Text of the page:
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Algorithms + L. Grewe

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**Algorithms and Programs**

Algorithm: a method or a process followed to solve a problem. A recipe. An algorithm takes the input to a problem (function) and transforms it to the output. A mapping of input to output. A problem can have many algorithms.

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Algorithm Properties An algorithm should (ideally) possess the following properties: It must be correct. It must be composed of a series of concrete steps. There can be no ambiguity as to which step will be performed next. It must be composed of a finite number of steps. It must terminate. A computer program is an instance, or concrete representation, for an algorithm in some programming language. “Correct” means computes the proper function. “Concrete steps” are executable by the machine in question. We frequently interchange use of “algorithm” and “program” though they are actually different concepts.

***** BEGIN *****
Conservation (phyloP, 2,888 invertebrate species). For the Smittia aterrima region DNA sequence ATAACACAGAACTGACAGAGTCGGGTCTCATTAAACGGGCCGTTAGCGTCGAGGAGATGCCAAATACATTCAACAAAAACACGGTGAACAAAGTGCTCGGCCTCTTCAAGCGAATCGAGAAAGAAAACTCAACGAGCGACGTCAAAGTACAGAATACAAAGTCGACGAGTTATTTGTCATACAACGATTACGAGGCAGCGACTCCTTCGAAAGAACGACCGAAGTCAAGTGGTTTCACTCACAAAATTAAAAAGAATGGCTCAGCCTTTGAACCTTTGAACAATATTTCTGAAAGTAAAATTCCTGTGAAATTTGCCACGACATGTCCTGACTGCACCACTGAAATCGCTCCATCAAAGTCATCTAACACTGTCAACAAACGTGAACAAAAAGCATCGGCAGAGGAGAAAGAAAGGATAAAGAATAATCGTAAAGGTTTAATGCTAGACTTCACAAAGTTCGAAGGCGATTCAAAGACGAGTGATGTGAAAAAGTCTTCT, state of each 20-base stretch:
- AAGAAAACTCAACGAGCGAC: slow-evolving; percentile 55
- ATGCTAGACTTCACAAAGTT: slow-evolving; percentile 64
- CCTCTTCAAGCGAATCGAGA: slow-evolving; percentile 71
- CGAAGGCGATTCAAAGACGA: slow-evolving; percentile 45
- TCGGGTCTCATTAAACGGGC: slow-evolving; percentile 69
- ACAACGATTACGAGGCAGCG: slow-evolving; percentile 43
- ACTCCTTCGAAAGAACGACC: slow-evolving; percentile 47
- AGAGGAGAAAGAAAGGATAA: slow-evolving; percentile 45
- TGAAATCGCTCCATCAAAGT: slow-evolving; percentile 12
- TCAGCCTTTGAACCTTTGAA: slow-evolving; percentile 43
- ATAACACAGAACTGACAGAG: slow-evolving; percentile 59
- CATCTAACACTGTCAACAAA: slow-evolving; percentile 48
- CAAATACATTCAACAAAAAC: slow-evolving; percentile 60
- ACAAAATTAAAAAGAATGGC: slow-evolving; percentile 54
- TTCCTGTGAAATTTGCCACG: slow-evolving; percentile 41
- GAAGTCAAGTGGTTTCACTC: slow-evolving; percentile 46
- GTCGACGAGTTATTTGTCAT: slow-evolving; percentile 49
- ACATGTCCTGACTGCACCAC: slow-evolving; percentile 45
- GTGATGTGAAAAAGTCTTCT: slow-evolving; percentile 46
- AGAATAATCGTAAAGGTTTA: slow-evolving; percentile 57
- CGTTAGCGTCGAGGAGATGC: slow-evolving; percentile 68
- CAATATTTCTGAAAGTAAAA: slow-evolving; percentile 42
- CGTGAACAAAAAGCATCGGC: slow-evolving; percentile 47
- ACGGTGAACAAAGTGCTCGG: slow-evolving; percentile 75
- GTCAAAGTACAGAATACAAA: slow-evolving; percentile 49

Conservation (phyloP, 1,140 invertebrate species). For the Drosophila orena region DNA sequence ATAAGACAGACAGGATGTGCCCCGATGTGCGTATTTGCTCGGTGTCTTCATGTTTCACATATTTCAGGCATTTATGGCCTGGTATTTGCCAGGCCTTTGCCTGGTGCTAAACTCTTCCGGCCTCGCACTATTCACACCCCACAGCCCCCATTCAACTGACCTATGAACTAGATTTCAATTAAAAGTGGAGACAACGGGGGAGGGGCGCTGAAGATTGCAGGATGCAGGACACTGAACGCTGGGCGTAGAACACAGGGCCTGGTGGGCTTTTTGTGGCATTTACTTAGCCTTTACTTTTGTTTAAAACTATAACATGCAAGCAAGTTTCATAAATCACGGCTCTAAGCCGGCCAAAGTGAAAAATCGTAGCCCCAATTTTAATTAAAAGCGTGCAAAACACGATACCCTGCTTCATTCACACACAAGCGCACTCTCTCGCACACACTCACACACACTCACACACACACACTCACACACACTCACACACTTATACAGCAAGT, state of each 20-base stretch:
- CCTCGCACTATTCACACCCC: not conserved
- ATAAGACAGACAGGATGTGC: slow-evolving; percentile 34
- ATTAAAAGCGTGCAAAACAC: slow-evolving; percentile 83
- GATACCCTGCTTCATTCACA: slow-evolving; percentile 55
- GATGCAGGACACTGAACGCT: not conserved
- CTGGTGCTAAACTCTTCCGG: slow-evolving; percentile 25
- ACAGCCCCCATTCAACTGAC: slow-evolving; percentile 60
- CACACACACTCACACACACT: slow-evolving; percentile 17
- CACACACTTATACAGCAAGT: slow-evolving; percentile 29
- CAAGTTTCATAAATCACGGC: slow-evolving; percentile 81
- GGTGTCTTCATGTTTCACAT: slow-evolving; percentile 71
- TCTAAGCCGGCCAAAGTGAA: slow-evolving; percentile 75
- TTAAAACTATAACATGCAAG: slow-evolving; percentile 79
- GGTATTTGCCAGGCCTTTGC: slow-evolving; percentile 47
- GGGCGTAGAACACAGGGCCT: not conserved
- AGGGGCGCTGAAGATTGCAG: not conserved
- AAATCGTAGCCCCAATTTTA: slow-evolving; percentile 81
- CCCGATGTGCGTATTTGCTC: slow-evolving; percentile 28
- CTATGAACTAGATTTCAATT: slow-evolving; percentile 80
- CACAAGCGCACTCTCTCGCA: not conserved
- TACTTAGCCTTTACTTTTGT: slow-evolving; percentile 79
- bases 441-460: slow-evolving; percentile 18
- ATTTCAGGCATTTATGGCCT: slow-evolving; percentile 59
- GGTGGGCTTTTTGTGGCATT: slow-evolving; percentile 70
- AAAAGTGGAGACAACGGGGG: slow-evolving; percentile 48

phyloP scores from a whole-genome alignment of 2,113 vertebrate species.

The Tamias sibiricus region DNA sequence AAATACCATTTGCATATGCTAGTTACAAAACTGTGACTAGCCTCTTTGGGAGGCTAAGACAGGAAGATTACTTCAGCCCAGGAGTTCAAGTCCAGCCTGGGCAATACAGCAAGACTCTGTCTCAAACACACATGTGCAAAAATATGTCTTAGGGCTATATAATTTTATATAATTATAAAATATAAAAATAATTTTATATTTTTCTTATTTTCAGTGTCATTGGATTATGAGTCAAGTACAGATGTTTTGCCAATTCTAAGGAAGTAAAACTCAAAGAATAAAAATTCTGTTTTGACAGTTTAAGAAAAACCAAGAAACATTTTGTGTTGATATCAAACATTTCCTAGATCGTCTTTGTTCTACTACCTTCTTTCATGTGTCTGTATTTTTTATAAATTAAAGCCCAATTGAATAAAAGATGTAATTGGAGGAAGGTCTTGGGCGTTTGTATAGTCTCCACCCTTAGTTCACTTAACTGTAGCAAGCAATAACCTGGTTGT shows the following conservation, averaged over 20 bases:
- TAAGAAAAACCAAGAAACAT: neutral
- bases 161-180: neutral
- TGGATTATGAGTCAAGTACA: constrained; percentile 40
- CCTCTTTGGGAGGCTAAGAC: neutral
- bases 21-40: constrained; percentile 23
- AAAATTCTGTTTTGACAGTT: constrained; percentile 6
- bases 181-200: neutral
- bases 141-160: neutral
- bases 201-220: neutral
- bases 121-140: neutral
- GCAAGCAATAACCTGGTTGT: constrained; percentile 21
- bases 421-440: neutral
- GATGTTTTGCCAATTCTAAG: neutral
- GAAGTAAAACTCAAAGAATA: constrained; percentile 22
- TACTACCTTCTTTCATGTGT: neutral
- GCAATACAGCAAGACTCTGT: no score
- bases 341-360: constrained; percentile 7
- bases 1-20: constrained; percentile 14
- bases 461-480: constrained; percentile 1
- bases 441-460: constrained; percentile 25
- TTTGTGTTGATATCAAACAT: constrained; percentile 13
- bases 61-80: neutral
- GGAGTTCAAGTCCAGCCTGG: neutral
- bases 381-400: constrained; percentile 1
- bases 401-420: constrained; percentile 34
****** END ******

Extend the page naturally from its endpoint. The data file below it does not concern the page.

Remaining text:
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Algorithm Efficiency There are often many approaches (algorithms) to solve a problem. How do we choose between them? At the heart of computer program design are two (sometimes conflicting) goals. To design an algorithm that is easy to understand, code, debug. To design an algorithm that makes efficient use of the computer’s resources.